Because compiling code from the command line, especially in Windows, is painful and prone to mistakes. Because you want syntax highlighting, a debugger, auto formatting features like indentation recognition, package and tag support, and maybe some more exotic features like built in API documentation or macro recording that just make your life a whole lot easier. You want it all in one package so you don't have to switch between the command line and your 5 active editor windows and a file browser and whatever else.

By all means, learning from the ground up at the command line is important, and there is a reason that any decent programming class you take will have you starting at the command line, but you will discover very quickly that there are good reasons most people don't do it this way.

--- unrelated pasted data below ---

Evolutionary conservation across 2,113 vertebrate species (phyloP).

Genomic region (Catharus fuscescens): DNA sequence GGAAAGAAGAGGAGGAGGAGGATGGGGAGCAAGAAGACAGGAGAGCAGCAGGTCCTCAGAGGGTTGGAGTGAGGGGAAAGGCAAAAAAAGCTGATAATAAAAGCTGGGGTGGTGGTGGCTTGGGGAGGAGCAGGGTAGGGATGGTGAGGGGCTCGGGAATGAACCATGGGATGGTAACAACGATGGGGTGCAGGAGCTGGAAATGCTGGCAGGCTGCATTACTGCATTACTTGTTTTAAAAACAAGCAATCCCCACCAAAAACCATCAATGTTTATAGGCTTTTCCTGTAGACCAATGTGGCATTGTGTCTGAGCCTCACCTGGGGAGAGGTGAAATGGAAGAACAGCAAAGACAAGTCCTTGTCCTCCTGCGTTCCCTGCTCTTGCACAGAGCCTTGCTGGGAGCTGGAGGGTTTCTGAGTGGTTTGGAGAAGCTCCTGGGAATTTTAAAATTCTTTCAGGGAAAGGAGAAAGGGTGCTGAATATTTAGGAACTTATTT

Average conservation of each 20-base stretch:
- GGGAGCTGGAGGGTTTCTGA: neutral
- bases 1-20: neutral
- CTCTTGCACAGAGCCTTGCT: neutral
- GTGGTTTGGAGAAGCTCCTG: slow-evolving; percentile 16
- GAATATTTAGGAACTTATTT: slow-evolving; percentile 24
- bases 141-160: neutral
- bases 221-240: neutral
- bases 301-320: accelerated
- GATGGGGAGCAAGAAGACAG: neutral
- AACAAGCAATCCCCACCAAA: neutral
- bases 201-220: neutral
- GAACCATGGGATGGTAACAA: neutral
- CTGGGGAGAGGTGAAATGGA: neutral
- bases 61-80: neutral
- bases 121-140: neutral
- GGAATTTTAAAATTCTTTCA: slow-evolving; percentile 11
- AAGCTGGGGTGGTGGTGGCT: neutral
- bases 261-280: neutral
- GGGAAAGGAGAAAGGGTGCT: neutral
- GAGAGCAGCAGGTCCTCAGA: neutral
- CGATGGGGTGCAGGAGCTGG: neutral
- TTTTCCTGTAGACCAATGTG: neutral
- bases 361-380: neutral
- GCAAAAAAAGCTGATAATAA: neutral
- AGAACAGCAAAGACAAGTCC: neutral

A good compromise in Windows between the command line/notepad and an IDE behemoth like Visual Studio or Eclipse is Textpad.
posted by sophist at 6:38 PM on July 12, 2007


Or use Emacs for Windows instead of Notepad.
posted by zaphod at 7:15 PM on July 12, 2007


You might want to take a look at Bruce Eckel's Thinking in C++ which besides being a great free book is also a collection of instructions on how to set up some basic command line toolchains for C++ dev work.
posted by mmascolino at 7:37 PM on July 12, 2007


If you're interested in learning how to work effectively in a command line environment, I strongly recommend you install Ubuntu and learn to work in that one.